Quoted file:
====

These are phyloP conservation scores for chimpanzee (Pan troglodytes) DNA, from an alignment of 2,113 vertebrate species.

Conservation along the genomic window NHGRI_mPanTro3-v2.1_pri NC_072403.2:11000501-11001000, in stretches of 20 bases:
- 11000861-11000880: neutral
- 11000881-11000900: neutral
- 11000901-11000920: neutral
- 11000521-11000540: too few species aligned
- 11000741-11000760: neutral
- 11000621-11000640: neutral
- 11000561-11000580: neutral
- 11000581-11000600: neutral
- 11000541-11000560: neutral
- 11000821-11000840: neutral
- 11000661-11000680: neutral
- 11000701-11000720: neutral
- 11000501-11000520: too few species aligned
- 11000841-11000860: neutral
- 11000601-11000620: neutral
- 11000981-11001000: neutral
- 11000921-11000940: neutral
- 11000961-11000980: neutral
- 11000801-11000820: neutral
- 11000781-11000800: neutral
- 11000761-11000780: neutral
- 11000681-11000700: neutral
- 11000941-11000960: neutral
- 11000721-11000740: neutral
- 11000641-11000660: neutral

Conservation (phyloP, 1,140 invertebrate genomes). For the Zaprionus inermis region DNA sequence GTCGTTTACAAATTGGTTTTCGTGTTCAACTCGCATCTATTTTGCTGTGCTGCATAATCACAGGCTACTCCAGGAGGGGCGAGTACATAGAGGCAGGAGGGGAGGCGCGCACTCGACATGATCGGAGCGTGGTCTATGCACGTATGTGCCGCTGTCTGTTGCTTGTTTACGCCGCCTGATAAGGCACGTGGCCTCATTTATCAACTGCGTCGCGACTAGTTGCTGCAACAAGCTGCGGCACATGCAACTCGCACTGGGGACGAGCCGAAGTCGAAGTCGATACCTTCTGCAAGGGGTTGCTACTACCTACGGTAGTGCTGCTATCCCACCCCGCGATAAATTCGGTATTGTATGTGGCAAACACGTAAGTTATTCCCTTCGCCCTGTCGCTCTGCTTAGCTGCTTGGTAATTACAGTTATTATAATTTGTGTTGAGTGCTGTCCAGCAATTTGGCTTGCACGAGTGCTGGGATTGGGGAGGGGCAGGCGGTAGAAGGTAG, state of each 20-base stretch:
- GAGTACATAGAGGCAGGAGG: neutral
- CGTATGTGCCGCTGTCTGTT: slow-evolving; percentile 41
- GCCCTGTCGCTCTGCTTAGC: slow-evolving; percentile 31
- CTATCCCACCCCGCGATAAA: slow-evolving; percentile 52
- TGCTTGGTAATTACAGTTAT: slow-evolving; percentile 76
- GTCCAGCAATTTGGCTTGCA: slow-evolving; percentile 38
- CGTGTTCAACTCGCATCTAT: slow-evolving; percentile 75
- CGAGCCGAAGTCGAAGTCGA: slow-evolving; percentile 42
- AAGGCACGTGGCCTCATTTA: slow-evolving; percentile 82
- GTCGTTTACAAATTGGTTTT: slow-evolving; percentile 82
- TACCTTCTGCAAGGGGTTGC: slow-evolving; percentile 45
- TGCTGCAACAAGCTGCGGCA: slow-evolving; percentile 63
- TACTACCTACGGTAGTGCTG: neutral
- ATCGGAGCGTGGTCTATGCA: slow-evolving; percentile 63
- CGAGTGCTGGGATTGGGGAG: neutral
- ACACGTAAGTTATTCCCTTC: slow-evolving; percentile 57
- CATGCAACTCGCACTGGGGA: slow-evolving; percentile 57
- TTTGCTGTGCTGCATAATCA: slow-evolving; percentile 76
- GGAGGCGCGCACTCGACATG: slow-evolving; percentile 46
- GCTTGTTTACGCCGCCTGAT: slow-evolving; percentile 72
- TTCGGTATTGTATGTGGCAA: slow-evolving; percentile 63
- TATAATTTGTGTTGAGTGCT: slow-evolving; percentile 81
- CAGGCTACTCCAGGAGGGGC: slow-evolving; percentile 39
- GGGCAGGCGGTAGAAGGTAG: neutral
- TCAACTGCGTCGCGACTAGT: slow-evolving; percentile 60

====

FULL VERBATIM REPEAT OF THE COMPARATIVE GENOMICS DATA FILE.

These are phyloP conservation scores for chimpanzee (Pan troglodytes) DNA, from an alignment of 2,113 vertebrate species.

Conservation along the genomic window NHGRI_mPanTro3-v2.1_pri NC_072403.2:11000501-11001000, in stretches of 20 bases:
- 11000861-11000880: neutral
- 11000881-11000900: neutral
- 11000901-11000920: neutral
- 11000521-11000540: too few species aligned
- 11000741-11000760: neutral
- 11000621-11000640: neutral
- 11000561-11000580: neutral
- 11000581-11000600: neutral
- 11000541-11000560: neutral
- 11000821-11000840: neutral
- 11000661-11000680: neutral
- 11000701-11000720: neutral
- 11000501-11000520: too few species aligned
- 11000841-11000860: neutral
- 11000601-11000620: neutral
- 11000981-11001000: neutral
- 11000921-11000940: neutral
- 11000961-11000980: neutral
- 11000801-11000820: neutral
- 11000781-11000800: neutral
- 11000761-11000780: neutral
- 11000681-11000700: neutral
- 11000941-11000960: neutral
- 11000721-11000740: neutral
- 11000641-11000660: neutral

Conservation (phyloP, 1,140 invertebrate genomes). For the Zaprionus inermis region DNA sequence GTCGTTTACAAATTGGTTTTCGTGTTCAACTCGCATCTATTTTGCTGTGCTGCATAATCACAGGCTACTCCAGGAGGGGCGAGTACATAGAGGCAGGAGGGGAGGCGCGCACTCGACATGATCGGAGCGTGGTCTATGCACGTATGTGCCGCTGTCTGTTGCTTGTTTACGCCGCCTGATAAGGCACGTGGCCTCATTTATCAACTGCGTCGCGACTAGTTGCTGCAACAAGCTGCGGCACATGCAACTCGCACTGGGGACGAGCCGAAGTCGAAGTCGATACCTTCTGCAAGGGGTTGCTACTACCTACGGTAGTGCTGCTATCCCACCCCGCGATAAATTCGGTATTGTATGTGGCAAACACGTAAGTTATTCCCTTCGCCCTGTCGCTCTGCTTAGCTGCTTGGTAATTACAGTTATTATAATTTGTGTTGAGTGCTGTCCAGCAATTTGGCTTGCACGAGTGCTGGGATTGGGGAGGGGCAGGCGGTAGAAGGTAG, state of each 20-base stretch:
- GAGTACATAGAGGCAGGAGG: neutral
- CGTATGTGCCGCTGTCTGTT: slow-evolving; percentile 41
- GCCCTGTCGCTCTGCTTAGC: slow-evolving; percentile 31
- CTATCCCACCCCGCGATAAA: slow-evolving; percentile 52
- TGCTTGGTAATTACAGTTAT: slow-evolving; percentile 76
- GTCCAGCAATTTGGCTTGCA: slow-evolving; percentile 38
- CGTGTTCAACTCGCATCTAT: slow-evolving; percentile 75
- CGAGCCGAAGTCGAAGTCGA: slow-evolving; percentile 42
- AAGGCACGTGGCCTCATTTA: slow-evolving; percentile 82
- GTCGTTTACAAATTGGTTTT: slow-evolving; percentile 82
- TACCTTCTGCAAGGGGTTGC: slow-evolving; percentile 45
- TGCTGCAACAAGCTGCGGCA: slow-evolving; percentile 63
- TACTACCTACGGTAGTGCTG: neutral
- ATCGGAGCGTGGTCTATGCA: slow-evolving; percentile 63
- CGAGTGCTGGGATTGGGGAG: neutral
- ACACGTAAGTTATTCCCTTC: slow-evolving; percentile 57
- CATGCAACTCGCACTGGGGA: slow-evolving; percentile 57
- TTTGCTGTGCTGCATAATCA: slow-evolving; percentile 76
- GGAGGCGCGCACTCGACATG: slow-evolving; percentile 46
- GCTTGTTTACGCCGCCTGAT: slow-evolving; percentile 72
- TTCGGTATTGTATGTGGCAA: slow-evolving; percentile 63
- TATAATTTGTGTTGAGTGCT: slow-evolving; percentile 81
- CAGGCTACTCCAGGAGGGGC: slow-evolving; percentile 39
- GGGCAGGCGGTAGAAGGTAG: neutral
- TCAACTGCGTCGCGACTAGT: slow-evolving; percentile 60